Port Inventories Reach High, Spell Trouble for Iron Ore Prices



China’s iron ore port inventory

China’s (MCHI) iron ore port inventory, a key indicator, reflects the commodity’s supply-and-demand balance. It also indicates the safety net and imbalance between the iron ore supply and steel mill demand. A high inventory is a sign of weak demand for raw materials, and vice versa.

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Inventories highest in two years

While iron ore inventories started falling after reaching a high in July, the latest data point reveals that they’ve started inching up again. For the week ended November 18, 2016, inventories stood at 110.6 million tons. This inventory level is the highest since September 2014, and the inventory has risen by 19% this year. Also, this level translates to an inventory-to-steel production ratio of ~1.6x.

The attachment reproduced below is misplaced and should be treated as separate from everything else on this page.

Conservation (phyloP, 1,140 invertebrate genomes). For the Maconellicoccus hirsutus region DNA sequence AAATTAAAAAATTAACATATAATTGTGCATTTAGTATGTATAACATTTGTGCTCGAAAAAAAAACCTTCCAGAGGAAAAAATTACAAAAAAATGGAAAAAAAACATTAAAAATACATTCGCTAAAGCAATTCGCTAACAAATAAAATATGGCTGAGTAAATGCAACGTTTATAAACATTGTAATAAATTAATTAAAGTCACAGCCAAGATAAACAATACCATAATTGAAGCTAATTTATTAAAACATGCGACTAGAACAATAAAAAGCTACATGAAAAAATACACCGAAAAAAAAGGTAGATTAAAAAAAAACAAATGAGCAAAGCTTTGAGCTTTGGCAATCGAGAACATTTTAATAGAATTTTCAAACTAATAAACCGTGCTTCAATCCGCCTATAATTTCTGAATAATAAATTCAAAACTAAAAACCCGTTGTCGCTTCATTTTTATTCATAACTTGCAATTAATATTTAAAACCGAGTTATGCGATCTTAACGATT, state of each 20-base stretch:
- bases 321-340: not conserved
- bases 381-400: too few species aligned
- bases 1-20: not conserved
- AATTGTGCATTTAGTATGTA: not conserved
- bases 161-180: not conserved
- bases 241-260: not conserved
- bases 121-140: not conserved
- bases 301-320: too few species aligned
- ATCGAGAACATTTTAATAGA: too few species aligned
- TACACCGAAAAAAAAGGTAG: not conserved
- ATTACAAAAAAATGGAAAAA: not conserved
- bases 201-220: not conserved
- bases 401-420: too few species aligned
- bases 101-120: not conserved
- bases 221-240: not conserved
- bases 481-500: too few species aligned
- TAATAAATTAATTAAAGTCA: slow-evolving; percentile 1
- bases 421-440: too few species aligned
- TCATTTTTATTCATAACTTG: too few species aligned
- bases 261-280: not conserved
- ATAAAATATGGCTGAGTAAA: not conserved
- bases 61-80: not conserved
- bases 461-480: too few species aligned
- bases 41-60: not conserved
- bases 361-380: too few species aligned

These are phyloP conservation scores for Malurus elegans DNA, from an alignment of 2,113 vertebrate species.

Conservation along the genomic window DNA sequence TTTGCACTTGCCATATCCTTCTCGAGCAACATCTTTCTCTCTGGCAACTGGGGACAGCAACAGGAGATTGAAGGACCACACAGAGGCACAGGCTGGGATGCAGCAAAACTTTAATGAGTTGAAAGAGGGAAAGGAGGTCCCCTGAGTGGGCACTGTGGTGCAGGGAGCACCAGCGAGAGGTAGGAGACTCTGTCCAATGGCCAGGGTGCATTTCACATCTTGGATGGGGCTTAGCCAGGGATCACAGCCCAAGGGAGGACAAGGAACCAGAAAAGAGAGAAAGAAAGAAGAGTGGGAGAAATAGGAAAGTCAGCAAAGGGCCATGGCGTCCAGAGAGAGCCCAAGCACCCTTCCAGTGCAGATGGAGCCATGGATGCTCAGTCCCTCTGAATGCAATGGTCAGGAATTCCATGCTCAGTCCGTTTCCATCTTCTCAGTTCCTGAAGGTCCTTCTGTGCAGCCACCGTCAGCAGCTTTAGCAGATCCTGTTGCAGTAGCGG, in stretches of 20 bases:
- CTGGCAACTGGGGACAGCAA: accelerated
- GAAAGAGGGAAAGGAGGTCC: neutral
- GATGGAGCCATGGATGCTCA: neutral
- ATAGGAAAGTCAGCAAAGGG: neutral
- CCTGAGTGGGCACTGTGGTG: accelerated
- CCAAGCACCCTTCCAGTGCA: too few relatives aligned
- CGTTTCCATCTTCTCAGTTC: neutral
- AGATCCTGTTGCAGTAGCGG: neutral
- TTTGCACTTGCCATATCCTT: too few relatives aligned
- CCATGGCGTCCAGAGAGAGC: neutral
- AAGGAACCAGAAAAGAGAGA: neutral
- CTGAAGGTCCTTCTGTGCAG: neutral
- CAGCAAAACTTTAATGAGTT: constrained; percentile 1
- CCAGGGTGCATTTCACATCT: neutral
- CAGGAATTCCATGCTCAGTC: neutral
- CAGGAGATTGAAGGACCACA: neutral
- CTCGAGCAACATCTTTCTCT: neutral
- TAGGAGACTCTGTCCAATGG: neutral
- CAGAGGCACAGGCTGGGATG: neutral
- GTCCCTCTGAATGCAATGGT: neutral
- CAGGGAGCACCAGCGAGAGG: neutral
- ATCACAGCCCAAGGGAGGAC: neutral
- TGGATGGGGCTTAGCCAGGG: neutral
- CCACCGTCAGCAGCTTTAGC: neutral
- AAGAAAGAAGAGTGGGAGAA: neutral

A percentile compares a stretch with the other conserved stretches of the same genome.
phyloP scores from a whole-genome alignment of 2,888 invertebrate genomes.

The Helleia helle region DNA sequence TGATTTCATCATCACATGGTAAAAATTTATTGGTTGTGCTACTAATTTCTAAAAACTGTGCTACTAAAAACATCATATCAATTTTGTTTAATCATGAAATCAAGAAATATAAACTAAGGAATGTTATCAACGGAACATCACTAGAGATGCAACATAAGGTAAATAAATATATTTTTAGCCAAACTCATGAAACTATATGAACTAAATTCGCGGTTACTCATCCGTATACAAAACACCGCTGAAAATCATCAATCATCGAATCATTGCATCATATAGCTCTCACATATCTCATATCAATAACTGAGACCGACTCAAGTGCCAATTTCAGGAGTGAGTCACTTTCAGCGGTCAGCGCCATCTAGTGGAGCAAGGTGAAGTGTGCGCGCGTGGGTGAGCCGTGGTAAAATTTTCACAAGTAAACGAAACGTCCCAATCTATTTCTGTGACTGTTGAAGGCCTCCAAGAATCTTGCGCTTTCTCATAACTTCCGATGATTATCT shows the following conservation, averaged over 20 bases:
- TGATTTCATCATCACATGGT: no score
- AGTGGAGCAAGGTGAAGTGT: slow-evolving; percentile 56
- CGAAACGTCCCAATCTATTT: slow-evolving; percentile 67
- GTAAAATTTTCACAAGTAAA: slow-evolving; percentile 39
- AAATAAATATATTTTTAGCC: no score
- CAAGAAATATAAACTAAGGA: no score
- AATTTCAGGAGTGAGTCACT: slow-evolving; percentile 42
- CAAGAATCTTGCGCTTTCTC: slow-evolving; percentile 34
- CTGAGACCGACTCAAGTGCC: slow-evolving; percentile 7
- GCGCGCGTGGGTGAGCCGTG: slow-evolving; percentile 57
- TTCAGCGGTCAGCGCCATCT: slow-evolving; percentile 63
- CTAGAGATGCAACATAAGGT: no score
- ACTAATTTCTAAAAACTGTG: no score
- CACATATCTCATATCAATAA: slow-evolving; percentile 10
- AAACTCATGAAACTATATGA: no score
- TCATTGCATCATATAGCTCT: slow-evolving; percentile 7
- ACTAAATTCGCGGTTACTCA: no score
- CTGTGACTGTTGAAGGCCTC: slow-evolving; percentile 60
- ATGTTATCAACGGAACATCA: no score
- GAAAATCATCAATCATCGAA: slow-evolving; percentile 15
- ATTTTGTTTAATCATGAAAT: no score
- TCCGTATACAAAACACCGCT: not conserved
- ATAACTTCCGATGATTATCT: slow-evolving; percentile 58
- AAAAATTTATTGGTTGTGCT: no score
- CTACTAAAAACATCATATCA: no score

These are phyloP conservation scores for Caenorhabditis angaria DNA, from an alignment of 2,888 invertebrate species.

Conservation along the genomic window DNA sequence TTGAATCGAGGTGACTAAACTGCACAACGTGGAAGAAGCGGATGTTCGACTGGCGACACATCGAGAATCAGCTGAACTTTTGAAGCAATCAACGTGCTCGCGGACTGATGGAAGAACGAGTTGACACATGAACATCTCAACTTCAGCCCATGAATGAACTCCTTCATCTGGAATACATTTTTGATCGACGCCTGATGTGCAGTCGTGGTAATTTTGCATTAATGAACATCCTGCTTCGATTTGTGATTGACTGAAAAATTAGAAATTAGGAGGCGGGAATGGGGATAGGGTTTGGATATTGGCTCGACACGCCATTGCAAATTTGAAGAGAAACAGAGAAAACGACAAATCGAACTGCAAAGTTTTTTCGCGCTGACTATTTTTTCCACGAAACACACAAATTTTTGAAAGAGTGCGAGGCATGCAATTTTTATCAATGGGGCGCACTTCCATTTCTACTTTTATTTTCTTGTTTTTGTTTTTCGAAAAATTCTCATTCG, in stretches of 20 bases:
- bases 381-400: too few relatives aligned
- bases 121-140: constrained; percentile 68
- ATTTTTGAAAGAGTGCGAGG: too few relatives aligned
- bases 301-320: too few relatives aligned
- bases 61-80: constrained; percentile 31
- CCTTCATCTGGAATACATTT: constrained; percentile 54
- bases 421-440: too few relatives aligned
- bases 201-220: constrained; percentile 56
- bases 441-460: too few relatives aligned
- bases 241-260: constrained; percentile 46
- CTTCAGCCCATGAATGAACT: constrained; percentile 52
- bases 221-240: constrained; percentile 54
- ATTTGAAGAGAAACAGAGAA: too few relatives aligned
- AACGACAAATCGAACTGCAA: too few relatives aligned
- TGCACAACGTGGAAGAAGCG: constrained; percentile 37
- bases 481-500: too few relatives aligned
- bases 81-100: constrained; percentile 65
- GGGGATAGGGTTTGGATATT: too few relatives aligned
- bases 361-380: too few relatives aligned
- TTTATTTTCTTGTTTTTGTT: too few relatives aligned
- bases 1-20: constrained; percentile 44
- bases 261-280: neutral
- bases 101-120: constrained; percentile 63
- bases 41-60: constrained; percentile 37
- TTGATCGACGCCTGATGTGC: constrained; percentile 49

This inventory-to-steel production ratio is often preferred by analysts over raw inventory figures for tracking progress in the sector. It measures how much inventory is available to keep steel production activity going. The average for this ratio over the last five years is close to 1.5x.

Negative for iron ore

Increasing inventories at ports, amid steel demand that doesn’t seem sustainable, could hurt iron ore prices. This trend is negative for iron ore players involved in the seaborne iron ore trade, including BHP Billiton (BHP) (BBL), Rio Tinto (RIO), Vale (VALE), and Cliffs Natural Resources (CLF).

Notably, the SPDR S&P Global Natural Resources ETF (GNR) tracks the natural resources index, and BHP makes up 5.0% of GNR’s portfolio holdings. In the next part of this series, we’ll look at the outlook for China’s steel production and demand. Production and demand are vital in determining the outlook for seaborne iron ore prices.


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